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A large fraction of soil organic matter (OM) resists decomposition over decades to centuries as indicated by long radiocarbon residence times, but the mechanisms responsible for the long-term (multi-decadal) persistence are debated. The current lack of mechanistic understanding limits our ability to accurately predict soil OM stock evolution under climate and land-use changes. Using a unique set of historic soil samples from five long-term (27–79 years) bare fallow experiments, we demonstrate that despite wide pedo-climatic diversity, persistent OM shows specific energetic signatures, but no uniform chemical composition. From an energetic point of view, thermal analyses revealed that combustion of persistent OM occurred at higher temperature and provided less energy than combustion of more labile OM. In terms of chemical composition, persistent OM was H-depleted compared to OM present at the start of bare fallow, but spectroscopic analyses of OM functional groups did not reflect a consistent chemical composition of OM across sites, nor substantial modifications with bare fallow duration. The low energy content of persistent OM may be attributed to a combination of reduced content of energetic C–H bonds or stronger interactions between OM and the mineral matrix. Soil microorganisms thus appear to preferentially mineralize high-energy OM, leaving behind material with low energy content. This study provides the first direct link between long-term persistence of OM in soil and the energetic barriers experienced by the decomposer community.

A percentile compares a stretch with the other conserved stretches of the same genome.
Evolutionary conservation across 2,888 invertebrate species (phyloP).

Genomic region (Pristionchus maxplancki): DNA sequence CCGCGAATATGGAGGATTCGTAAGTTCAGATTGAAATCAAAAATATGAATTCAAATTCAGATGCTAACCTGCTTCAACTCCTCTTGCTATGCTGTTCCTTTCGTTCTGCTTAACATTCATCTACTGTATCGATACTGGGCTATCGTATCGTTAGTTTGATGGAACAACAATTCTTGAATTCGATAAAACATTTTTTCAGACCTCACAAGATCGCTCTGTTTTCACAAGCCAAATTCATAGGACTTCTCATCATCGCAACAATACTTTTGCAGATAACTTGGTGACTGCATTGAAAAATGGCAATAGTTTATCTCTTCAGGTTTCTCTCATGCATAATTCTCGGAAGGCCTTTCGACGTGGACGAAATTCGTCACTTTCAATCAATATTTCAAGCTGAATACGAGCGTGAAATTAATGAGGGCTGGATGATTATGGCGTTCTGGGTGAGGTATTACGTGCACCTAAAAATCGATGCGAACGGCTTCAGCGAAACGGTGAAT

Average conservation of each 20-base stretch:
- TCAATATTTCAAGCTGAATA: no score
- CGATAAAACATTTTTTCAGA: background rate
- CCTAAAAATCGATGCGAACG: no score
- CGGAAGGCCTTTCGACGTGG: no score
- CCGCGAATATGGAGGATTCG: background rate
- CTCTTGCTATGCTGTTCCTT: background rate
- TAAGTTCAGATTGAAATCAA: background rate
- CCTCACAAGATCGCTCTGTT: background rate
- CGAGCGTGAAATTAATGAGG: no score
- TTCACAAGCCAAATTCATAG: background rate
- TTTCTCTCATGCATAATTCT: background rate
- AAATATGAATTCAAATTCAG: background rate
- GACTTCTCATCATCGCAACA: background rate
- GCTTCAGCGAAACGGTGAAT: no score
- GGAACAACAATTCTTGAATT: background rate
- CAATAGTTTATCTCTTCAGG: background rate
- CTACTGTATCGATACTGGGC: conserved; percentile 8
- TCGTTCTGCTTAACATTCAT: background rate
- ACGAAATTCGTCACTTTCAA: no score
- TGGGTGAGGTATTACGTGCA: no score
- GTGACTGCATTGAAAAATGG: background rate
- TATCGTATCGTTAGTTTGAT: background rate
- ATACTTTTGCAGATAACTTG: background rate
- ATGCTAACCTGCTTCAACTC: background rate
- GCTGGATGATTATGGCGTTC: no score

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The stability of soil organic matter (SOM) as it relates to resistance to microbial degradation has important implications for nutrient cycling, emission of greenhouse gases, and C sequestration. Hence, there is interest in developing new ways to quantify and characterise the labile and stable forms of SOM. Our objective in this study was to evaluate SOM under widely contrasting management regimes to determine whether the variation in chemical composition and resistance to pyrolysis observed for various constituent C fractions could be related to their resistance to decomposition. Samples from the same soil under permanent pasture, an arable cropping rotation, and chemical fallow were physically fractionated (sand: 2000-50 μm; silt: 50-5 μm, and clay: <5 μm). Biodegradability of the SOM in size fractions and whole soils was assessed in a laboratory mineralization study. Thermal stability was determined by analytical pyrolysis using a Rock-Eval pyrolyser, and chemical composition was characterized by X-ray absorption near-edge structure (XANES) spectroscopy at the C and N K-edges. Relative to the pasture soil, SOM in the arable and fallow soils declined by 30% and 40%, respectively. The mineralization bioassay showed that SOM in whole soil and soil fractions under fallow was less susceptible to biodegradation than that in other management practices. The SOM in the sand fraction was significantly more biodegradable than that in the silt or clay fractions. Analysis by XANES showed a proportional increase in carboxylates and a reduction in amides (protein) and aromatics in the fallow whole soil compared to the pasture and arable soils. Moreover, protein depletion was greatest in the sand fraction of the fallow soil. Sand fractions in fallow and arable soils were, however, relatively enriched in plant-derived phenols, aromatics, and carboxylates compared to the sand fraction of pasture soils. Analytical pyrolysis showed distinct differences in the thermal stability of SOM among the whole soil and their size fractions; it also showed that the loss of SOM generally involved preferential degradation of H-rich compounds. The temperature at which half of the C was pyrolyzed was strongly correlated with mineralizable C, providing good evidence for a link between the biological and thermal stability of SOM.